ATPE is proud to bring you this series of posts from your board members. The ATPE Board of Directors is made up of 20 regional members, who are elected by their constituents; four state officers, who are elected annually by the entire House of Delegates at the ATPE Summit; and the most recent state past president. Board members were sent questions via email, and their responses will be posted to the ATPE Blog in the order they were received. Today’s blog post is from Region 9 Director Dale Lovett.
I’ve served as president plus other offices of two local units where I’ve taught over the past 20+ years, and I’ve had other roles on the region, including serving on state ATPE committees on behalf of Region 9. Why get involved? Why serve on the state board? As with most of the leadership assignments I’ve had, I am involved because someone asked. Someone approached me and said, “We need this done, and you’d be great at it.” How do we recruit and include others in leadership? We ask!
The role as a member of the ATPE Board of Directors is very new and exciting to me, as I am just becoming aware of the scope of responsibilities. The thing to which I most look forward is working alongside others from a diverse and great state of educators. We have educators from large schools and small schools, city schools and rural schools, high schools and kindergartens, and all parts of Texas—north, south, east, west, central, and panhandle! As we collaborate on issues facing Texas educators, we learn so much about the needs and strengths of others. We also count our many blessings as we share the victories in a profession rich in rewards and successes—our students. These are the passions of teachers across the state that are woven into the fabric of ATPE.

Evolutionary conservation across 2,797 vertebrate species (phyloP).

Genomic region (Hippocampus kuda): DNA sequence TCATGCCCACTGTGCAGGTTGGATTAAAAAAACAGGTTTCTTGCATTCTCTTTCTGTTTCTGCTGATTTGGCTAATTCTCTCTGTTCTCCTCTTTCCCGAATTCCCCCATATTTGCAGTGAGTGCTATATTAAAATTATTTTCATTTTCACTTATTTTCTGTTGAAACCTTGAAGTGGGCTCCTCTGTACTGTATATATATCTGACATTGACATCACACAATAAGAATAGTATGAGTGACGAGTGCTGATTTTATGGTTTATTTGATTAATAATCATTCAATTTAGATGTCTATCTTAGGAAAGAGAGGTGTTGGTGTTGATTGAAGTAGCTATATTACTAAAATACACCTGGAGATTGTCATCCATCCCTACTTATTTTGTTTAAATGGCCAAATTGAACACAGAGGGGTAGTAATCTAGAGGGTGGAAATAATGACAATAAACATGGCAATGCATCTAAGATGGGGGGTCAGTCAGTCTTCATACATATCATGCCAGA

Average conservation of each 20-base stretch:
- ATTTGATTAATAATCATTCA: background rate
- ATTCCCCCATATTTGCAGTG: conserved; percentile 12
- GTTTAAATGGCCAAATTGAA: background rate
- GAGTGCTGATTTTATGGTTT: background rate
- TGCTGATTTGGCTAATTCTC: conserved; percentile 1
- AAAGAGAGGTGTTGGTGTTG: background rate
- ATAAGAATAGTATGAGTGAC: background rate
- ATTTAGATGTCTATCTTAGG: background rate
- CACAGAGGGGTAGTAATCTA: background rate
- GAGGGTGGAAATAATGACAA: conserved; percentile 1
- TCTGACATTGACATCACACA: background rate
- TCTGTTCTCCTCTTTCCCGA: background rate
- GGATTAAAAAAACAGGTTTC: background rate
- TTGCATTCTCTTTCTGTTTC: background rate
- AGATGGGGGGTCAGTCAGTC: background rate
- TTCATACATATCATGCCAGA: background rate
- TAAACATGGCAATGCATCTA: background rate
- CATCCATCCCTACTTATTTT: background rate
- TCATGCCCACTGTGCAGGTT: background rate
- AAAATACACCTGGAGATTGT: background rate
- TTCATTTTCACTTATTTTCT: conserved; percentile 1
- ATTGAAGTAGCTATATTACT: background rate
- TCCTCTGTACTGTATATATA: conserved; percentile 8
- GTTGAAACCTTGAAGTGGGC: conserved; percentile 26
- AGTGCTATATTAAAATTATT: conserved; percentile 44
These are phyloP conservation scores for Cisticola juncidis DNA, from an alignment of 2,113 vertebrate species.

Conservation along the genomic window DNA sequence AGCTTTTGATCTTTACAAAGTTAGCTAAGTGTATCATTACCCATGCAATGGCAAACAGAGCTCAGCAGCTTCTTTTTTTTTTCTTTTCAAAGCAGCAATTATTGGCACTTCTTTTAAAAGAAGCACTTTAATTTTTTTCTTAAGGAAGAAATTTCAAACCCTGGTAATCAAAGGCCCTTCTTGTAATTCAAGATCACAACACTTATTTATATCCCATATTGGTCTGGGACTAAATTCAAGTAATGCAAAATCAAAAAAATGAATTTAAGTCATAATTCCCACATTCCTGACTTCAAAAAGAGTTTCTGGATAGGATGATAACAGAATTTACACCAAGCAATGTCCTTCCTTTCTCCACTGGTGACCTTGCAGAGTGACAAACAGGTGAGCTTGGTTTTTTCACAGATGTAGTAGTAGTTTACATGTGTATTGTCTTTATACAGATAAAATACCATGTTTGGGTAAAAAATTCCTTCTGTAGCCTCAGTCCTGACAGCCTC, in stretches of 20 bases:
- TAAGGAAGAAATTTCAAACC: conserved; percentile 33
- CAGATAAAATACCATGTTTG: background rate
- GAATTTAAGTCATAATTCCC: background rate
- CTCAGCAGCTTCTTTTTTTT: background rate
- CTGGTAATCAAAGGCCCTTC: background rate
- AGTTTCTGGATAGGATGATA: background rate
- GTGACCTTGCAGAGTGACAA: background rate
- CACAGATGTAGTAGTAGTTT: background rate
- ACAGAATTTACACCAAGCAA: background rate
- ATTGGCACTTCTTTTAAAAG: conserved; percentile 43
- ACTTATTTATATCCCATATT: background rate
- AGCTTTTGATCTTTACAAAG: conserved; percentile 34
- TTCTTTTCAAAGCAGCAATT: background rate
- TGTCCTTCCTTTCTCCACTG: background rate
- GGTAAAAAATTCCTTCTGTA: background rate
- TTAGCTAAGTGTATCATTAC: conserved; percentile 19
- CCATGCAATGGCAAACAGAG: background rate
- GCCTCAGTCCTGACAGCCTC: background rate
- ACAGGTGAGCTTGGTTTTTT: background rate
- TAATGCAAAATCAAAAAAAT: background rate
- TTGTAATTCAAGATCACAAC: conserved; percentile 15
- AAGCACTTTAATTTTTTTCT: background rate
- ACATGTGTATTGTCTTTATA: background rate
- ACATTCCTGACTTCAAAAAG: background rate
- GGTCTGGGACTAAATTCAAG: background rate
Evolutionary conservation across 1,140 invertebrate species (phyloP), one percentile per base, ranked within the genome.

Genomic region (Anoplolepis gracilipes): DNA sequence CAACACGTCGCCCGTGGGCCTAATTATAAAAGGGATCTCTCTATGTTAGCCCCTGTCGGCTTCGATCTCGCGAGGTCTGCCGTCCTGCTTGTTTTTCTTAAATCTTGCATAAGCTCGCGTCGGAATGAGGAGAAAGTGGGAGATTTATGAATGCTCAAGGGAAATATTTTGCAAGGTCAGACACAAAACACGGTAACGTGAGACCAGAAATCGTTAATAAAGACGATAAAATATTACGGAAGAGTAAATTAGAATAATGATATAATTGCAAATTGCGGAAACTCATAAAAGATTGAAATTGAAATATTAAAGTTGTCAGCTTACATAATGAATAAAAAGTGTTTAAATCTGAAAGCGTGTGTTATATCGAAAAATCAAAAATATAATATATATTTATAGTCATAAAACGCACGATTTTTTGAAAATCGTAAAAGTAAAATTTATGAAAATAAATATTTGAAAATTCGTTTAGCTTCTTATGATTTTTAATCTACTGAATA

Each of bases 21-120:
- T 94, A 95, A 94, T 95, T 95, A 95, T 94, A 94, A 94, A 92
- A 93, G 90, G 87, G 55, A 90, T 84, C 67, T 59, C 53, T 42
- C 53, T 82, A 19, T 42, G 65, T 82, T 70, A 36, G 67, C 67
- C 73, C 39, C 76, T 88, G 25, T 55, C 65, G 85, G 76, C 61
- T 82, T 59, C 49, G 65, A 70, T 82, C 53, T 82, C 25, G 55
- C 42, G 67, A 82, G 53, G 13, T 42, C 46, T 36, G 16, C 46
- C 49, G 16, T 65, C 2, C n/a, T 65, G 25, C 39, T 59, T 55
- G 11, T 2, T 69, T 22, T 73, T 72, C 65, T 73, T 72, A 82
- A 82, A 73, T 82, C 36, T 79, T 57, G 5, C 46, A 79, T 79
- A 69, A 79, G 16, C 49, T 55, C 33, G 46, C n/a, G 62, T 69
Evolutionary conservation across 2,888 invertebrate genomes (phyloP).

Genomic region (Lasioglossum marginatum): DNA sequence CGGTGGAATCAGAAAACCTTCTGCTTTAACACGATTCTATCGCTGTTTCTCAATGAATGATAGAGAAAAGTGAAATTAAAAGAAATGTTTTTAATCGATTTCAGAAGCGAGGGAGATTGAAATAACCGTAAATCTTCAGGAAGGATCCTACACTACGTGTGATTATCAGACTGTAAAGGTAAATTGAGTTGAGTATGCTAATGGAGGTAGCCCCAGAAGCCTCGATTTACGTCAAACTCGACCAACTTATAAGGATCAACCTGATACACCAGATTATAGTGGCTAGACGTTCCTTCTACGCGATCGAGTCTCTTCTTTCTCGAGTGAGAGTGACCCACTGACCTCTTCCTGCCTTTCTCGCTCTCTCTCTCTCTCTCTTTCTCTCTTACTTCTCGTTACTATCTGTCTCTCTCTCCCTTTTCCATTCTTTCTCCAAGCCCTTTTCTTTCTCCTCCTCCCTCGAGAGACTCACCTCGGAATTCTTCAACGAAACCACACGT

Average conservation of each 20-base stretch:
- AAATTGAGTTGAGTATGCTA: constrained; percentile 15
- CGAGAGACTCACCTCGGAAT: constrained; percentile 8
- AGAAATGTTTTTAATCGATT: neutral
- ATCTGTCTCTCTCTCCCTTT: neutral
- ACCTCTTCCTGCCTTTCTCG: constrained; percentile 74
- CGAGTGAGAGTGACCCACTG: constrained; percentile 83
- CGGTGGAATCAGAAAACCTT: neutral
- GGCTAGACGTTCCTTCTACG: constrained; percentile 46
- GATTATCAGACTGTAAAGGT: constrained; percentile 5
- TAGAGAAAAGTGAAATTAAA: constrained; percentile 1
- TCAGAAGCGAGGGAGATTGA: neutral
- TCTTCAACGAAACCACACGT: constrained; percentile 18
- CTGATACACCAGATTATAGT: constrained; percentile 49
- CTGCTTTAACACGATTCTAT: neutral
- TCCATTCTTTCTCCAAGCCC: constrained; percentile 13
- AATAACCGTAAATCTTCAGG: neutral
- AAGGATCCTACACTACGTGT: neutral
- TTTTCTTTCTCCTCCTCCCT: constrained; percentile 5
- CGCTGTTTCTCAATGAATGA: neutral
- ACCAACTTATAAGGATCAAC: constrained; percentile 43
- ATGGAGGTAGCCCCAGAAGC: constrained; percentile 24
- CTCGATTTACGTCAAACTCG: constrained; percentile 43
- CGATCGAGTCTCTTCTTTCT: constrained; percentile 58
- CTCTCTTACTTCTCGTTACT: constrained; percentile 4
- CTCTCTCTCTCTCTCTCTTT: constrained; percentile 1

Because we all tend to view everything from our perspective, our classroom, our area, it is important to bring to our region and local unit the views and ideas of our peers elsewhere. We can learn so much by sharing experiences from one region to another. Someone’s idea in another school is an answer to a need in our school. We have much to share and learn around the table with our ATPE family. I hope something I share in my role as an ATPE board member helps others around the state.
When I was growing up in my hometown, where I have returned to teach, my mentors told me, “Today you are soaking up the things we have to teach you and give to you. Later, you will need to squeeze that out so others may soak up what you have to teach and give.” I can give today because others gave before me. My richest blessing as a tenured teacher is seeing my students, as adults, giving back. On it goes.